Wellness Programs: Coercion?

Unlike the citizens of most other countries, most American adults with health insurance get it through their employers. This situation has led to the development of workplace wellness programs, in which some employers offer their employees incentives to improve their health — and, hopefully, consume less health care, saving the company money in the process. While workplace wellness programs have been around for decades, they’ve been on the rise in recent years — in part because of supportive treatment by the Affordable Care Act (“Obamacare“).

Many people who study the issue believe that workplace wellness programs benefit both employers and employees, saving money for both groups and improving employees’ health in the process. Typically, employers offer a financial incentive to encourage participation — either a fixed bonus amount, or a percentage discount on health insurance premiums. Earlier this year, the Equal Employment Opportunity Commission — the federal agency that oversees workplace wellness program rules — announced that starting next year, employers will be allowed to offer incentives as high as 30% of the cost of health insurance premiums.

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In response to the Equal Employment Opportunity Commission’s new rule, AARP — the advocacy group for older Americans — filed a lawsuit on Monday that seeks to put the rule on hold, as noted by The New York Times. The suit alleges that by allowing such large financial incentives by employers, the Commission is allowing them to coerce employees into sharing confidential medical information. Typically, workplace wellness programs require participants to complete a health assessment, which some advocates fear could be used illegally by some employers to discriminate against employees with expensive health conditions.

Most wellness programs, however, are independently administered — meaning that an employer has no access to participants’ health information. In fact, most employers do this deliberately to reassure employees that their health information will remain confidential. Still, AARP objects to employees’ being pressured to share this information at all, which sometimes covers not just an employee’s health conditions, but also those of his or her spouse. In response to claims that participation is voluntary, AARP argues that many employees can’t afford not to take the financial incentive that’s offered — in effect, that employees who don’t participate are being penalized, sometimes to the tune of around $2,000 per year.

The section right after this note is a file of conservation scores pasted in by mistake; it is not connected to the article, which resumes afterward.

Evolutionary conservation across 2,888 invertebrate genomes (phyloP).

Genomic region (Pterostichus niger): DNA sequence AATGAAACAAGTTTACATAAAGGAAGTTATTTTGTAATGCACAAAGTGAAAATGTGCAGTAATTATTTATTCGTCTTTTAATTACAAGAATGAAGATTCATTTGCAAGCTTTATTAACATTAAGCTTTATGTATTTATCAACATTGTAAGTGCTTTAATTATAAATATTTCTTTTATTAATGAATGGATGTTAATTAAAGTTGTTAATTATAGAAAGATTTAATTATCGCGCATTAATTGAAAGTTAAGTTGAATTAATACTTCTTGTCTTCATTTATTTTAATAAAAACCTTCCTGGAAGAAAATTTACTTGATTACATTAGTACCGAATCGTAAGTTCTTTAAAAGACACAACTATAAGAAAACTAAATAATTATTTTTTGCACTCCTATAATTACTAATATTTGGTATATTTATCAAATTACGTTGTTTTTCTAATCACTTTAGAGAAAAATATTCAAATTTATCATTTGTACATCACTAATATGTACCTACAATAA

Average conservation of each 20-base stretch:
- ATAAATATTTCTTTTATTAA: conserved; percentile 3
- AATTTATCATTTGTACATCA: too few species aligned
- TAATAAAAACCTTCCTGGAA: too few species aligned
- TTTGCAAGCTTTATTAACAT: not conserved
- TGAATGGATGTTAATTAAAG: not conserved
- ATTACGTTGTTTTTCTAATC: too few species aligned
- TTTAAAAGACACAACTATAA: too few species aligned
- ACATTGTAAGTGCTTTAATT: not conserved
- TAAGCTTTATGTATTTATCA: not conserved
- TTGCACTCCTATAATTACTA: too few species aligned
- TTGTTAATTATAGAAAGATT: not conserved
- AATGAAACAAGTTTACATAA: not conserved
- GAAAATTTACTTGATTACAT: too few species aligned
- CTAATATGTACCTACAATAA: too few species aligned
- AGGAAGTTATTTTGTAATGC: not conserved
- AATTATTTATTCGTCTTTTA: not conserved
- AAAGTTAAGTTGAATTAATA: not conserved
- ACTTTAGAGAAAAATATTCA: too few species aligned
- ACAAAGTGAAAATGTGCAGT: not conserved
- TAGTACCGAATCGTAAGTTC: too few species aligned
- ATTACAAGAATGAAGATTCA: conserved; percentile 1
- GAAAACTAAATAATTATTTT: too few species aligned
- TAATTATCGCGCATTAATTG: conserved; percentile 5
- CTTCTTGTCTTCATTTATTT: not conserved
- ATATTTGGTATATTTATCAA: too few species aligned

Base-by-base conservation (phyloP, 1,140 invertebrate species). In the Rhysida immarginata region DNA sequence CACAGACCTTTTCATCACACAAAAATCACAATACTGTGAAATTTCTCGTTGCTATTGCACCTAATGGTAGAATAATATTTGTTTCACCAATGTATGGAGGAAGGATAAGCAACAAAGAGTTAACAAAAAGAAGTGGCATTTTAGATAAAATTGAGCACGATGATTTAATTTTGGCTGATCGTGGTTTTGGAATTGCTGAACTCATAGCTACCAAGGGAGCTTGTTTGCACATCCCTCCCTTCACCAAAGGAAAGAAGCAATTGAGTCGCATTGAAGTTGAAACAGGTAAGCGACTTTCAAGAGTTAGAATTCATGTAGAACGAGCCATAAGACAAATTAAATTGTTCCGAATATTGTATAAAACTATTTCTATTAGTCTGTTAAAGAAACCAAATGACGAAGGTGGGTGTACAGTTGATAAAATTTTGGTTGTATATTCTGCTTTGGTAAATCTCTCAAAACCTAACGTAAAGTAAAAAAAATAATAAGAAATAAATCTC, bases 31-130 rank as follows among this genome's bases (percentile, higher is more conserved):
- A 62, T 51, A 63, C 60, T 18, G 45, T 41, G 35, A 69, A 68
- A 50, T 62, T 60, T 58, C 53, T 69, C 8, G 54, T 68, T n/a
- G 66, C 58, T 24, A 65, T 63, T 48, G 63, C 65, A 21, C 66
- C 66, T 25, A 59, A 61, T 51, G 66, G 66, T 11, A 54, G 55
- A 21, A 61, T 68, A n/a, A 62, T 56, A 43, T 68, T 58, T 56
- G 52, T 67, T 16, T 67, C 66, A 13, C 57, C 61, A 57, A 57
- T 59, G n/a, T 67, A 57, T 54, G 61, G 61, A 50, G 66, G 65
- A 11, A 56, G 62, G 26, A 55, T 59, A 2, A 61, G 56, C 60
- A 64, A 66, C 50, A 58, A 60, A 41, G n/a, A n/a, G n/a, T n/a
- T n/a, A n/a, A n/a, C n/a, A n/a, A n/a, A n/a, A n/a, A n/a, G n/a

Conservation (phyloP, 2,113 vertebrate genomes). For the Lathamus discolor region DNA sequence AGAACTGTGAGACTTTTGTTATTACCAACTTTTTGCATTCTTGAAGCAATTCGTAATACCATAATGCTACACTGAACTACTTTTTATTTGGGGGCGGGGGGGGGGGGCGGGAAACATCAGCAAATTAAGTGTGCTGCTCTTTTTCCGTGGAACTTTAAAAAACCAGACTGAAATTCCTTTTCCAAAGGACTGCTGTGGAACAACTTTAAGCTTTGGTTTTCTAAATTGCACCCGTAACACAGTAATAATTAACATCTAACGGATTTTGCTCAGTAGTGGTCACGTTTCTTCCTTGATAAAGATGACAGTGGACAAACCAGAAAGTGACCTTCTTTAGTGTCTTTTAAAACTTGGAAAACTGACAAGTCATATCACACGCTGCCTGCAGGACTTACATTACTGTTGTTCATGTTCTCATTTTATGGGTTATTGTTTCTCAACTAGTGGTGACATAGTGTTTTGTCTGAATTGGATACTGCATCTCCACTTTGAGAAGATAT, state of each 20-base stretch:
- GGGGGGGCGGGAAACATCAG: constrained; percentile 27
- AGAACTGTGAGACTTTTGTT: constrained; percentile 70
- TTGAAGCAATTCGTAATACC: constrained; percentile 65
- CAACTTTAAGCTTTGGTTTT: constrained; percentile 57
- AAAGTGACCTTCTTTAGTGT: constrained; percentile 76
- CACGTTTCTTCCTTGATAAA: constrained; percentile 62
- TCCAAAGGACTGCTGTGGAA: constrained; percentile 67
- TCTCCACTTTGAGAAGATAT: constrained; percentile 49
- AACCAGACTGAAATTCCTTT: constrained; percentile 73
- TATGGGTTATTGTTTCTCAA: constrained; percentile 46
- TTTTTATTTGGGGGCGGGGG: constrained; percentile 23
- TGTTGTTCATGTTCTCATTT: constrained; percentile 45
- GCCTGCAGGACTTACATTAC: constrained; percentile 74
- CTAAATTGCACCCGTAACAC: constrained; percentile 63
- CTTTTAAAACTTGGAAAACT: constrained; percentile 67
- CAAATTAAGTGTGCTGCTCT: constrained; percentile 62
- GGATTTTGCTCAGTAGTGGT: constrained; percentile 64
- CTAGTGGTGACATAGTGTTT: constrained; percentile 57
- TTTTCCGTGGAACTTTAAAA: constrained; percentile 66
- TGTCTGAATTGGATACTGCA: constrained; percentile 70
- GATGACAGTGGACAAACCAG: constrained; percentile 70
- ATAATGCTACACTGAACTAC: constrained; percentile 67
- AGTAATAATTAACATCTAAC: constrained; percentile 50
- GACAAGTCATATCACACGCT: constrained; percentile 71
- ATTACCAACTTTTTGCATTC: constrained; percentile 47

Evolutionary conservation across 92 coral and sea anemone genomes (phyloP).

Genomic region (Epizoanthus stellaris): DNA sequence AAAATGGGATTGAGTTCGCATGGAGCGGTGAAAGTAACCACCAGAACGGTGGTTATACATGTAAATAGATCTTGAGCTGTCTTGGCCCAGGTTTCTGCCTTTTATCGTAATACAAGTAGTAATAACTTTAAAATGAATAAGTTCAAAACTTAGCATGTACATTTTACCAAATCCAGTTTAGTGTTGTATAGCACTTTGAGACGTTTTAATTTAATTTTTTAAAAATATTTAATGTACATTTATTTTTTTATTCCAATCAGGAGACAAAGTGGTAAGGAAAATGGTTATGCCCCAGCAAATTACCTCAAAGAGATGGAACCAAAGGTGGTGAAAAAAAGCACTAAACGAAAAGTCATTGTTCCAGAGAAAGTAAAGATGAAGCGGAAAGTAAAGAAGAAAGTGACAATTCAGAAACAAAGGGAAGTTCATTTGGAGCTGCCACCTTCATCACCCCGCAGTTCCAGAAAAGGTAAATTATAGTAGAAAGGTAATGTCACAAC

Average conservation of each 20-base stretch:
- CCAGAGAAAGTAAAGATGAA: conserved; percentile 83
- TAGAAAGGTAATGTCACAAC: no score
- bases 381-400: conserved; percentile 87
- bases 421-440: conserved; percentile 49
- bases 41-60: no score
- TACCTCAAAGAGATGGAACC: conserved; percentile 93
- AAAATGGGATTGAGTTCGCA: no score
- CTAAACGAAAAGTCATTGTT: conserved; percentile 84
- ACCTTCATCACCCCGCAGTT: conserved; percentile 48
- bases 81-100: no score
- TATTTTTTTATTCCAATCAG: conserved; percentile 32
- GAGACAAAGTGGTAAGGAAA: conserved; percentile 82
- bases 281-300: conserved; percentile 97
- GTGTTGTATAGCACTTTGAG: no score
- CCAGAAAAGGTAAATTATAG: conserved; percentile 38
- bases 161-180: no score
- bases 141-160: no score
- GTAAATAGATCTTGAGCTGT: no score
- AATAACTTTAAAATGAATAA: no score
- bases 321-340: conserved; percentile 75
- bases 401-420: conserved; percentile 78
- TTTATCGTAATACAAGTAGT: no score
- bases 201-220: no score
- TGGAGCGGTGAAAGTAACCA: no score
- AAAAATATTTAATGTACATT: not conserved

What’s your take on workplace wellness programs, and the AARP lawsuit — do you think these programs are coercive? Have you ever participated in such a program? If so, did you feel uncomfortable sharing your medical history and conditions? Do you think your participation gave you actual health benefits? Do you think that employers should be able to offer financial incentives to participate in wellness programs? If so, should there be a limit to how large these incentives can be? Leave a comment below!

  • Might want to fact-check your statement about the results of how effective wellness programs are. Turns out they’re not particularly effective. To the (actual) research! https://www.youtube.com/watch?v=48mil-jr-Pk

  • I did think it was funny when filling out my assessment for a previous employer, the month I was diagnosed with T1D. My A1c was over 13 and it was very helpful in suggesting to me that I might have diabetes (*after* I already told it I did). But yeah, talk about potential HIPAA violations — had to give them all kinds of vitals, including a blood test. Starting to go the way of Gattaca.

  • RAWLCM

    Calling employer-based wellness programs a benefit is a joke. They are mostly used as a way to penalize people who actually use their insurance. At my employer, the first thing they did was raise insurance deductibles and co-pays so the out-of-pocket expense increased by several thousand dollars. Then they said you could “earn” a discount (back down to the old levels) if you met their “wellness goals.” Employees had to submit to blood tests and BP measurements conducted by barely qualified personnel using inaccurate equipment (I think the BP cuff said “Fisher Price” on it) and the contractor would issue an arbitrary “wellness score” and arbitrary goals such as weight loss, BP reduction, glucose levels, etc. If you met those goals, you get the discount for one year. After that, they set the goals lower, even if you are healthy, and if you don’t meet the new goals, you lose the discount. Eventually the goals become impossible. My current goal is literally to cure diabetes. The glucose level I must obtain to keep my discount is that of a non-diabetic. I’m also expected to reduce my weight to a number that would give me the BMI of an anorexic. They don’t take into account my bone and muscle density, it’s only based on height. They want me at 175 lbs., but my lean body percentage is currently 215 lbs. I would have to lose bone and muscle. Worst of all, this is all done without any input from my physician. It’s clear that the entire concept is to make people with health issues pay a larger percentage of their health care costs. That’s against the law according to the ACA, but they get away with it by saying it’s not a charge, it’s a discount for the people who “meet the standards.”